Stress Management, Part One - Introduction

“Of Course I’m Stressed… What’s Your Point?”
Stress has been a hot topic in the media and in general conversation for years now.  It is often couched in the question of why we are all so stressed when the logistics of life are supposed to be easier than at any other time in human history.  In the crush of trying to keep all the balls in the air, it can be easy to brush off the issue of stress, saying there just isn’t time to deal with it.  This article is one in a series on stress management, in which it is hoped that you may become more aware of the negative impact of stress in your life, and gain some new tools for managing it more effectively.
It’s a no-brainer to acknowledge that excessive stress is a bad thing.  It’s obvious because when we are overstressed, we are more prone to irritability, depression, feeling overwhelmed, and feeling like life is a gigantic, impossible to-do list.  You may also have heard or read that chronic stress overload is associated with a variety of physical ailments, from increased susceptibility to the common cold to outright heart attacks.  What we don’t hear as much about, however, is the cost of stress in terms of one’s overall life experience, especially the parts involving relationships with others.
Every moment spent feeling overstressed is a moment lost from the only shot at this life experience that you will ever have; our time here is an absolutely finite resource.  The satisfaction we feel about this life when we look back on it in the end will be based on how much of the time we spent feeling contentment, connection, and purpose.  Believe it or not, some level of stress is required for you to attain and appreciate all these things, but since there are so few people with inadequate stress in their lives, we won’t go there right now.  If you are like most of us, stress is present in abundance and if left unchecked, will destroy contentment, fray connections, and make you lose sight of your real purpose.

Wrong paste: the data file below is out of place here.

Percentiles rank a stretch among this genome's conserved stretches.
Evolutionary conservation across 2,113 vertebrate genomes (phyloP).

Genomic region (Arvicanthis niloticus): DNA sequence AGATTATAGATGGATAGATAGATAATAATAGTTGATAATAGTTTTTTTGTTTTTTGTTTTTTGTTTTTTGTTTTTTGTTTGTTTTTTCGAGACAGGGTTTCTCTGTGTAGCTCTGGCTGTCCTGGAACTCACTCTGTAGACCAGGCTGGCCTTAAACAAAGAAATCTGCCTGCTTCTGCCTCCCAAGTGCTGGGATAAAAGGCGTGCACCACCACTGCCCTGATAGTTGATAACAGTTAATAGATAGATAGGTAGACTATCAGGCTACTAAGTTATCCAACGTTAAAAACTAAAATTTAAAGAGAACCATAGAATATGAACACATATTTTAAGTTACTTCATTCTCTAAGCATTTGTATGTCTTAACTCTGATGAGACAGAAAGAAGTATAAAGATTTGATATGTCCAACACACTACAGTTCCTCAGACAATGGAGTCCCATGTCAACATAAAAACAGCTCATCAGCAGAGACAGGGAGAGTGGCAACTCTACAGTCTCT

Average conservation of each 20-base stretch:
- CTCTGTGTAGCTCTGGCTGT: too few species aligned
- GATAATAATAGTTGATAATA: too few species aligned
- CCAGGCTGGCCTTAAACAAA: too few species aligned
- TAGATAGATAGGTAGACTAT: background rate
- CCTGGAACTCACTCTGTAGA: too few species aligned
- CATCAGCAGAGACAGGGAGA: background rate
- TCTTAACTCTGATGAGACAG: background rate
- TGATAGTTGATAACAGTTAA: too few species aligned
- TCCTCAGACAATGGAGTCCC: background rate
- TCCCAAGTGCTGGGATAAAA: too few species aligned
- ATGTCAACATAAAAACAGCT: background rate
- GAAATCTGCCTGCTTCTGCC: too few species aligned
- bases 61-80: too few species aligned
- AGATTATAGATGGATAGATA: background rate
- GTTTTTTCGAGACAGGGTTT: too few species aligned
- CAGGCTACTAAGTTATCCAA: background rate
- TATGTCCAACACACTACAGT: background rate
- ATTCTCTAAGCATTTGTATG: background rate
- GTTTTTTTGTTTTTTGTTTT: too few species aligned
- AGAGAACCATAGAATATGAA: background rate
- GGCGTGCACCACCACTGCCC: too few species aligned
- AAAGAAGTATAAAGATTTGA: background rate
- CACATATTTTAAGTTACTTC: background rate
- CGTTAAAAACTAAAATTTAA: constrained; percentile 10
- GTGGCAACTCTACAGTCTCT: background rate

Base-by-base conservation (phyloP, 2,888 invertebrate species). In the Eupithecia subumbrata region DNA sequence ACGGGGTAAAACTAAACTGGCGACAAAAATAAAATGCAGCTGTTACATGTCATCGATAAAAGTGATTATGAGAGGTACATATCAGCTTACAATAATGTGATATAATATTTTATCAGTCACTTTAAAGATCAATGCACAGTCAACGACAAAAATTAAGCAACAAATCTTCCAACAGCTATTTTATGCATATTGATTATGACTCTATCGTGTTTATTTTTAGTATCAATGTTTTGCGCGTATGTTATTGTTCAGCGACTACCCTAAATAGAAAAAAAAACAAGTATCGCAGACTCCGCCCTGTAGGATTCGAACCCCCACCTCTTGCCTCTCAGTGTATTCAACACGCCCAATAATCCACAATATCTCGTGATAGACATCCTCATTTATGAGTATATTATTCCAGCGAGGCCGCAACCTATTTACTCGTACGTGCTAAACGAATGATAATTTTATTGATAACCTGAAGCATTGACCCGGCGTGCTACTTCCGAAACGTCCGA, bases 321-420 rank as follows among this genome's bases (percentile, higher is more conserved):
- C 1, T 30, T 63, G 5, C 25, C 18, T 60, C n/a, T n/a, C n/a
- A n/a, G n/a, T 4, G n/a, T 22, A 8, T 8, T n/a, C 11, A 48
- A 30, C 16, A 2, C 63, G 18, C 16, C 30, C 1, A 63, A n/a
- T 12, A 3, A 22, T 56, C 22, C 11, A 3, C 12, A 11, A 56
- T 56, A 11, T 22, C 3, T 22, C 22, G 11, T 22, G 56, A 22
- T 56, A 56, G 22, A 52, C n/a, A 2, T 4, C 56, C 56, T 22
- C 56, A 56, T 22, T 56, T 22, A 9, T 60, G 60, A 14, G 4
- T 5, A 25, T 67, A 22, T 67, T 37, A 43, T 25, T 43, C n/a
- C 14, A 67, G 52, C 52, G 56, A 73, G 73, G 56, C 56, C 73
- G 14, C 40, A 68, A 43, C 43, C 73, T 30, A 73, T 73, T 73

Obviously, feeling overwhelmed and irritable is the antithesis of contentment.  But consider how it changes you in your relationships.  When you feel this way, are you your best loving self with the people you care about?  Are you always able to think carefully before speaking rather than blurting out something hurtful and destructive?  Are you able to fully enjoy being with your loved ones?  Do you think you are enjoyable to be with?  When you feel over-stressed, are you able to keep your eye on the goals that really make your life matter, or do you get lost in just trying to keep it all together for one more day?  Do you regularly notice entire days (or weeks) going by when you can’t remember any moment of inner peace?  If your answers to any of these questions disturb you, maybe now you are beginning to see why you need to actively manage the stress in your life.
Perhaps you’re now thinking, “Great, now I have to manage my stress, on top of everything else I have to do!”  Take a slow, deep breath, and please keep reading.  No, life satisfaction does not require perfect control of stress.  The best any of us can do is to do the best we can, regardless of how it may stack up next to some perceived ideal standard.  Focussing on what is wrong will probably leave you feeling guilty or helpless about being stressed.  You will feel more positive and hopeful if you start looking for small, manageable changes you can make that will reduce the stress you have, and increase your tolerance for the stress you cannot avoid.  You can’t make it perfect, but you can make it better than it is right now, and that’s a win.
What follow are some practical, real-world strategies for making your life a healthier place for you to be.  It all boils down to two critical ideas.  First, you need to take the best care you can of your whole self, physical and psychological.  Second, it is essential to maintain some semblance of balance in your life. 
Taking Care of Your Physical Self
You probably know all the basics regarding physical wellness: balanced nutrition, regular exercise, adequate sleep and rest.  In fact, if you are a parent or caregiver, you probably make sure that the people you care for are as physically healthy as possible.  Do you practice what you preach?  If you don’t, do you make the excuse that you don’t have the time?  Well guess what?  Stress is a very demanding physical experience, and if you don’t take care of your physical self, you could eventually break down, become ill and be unable to keep up with everything anyway.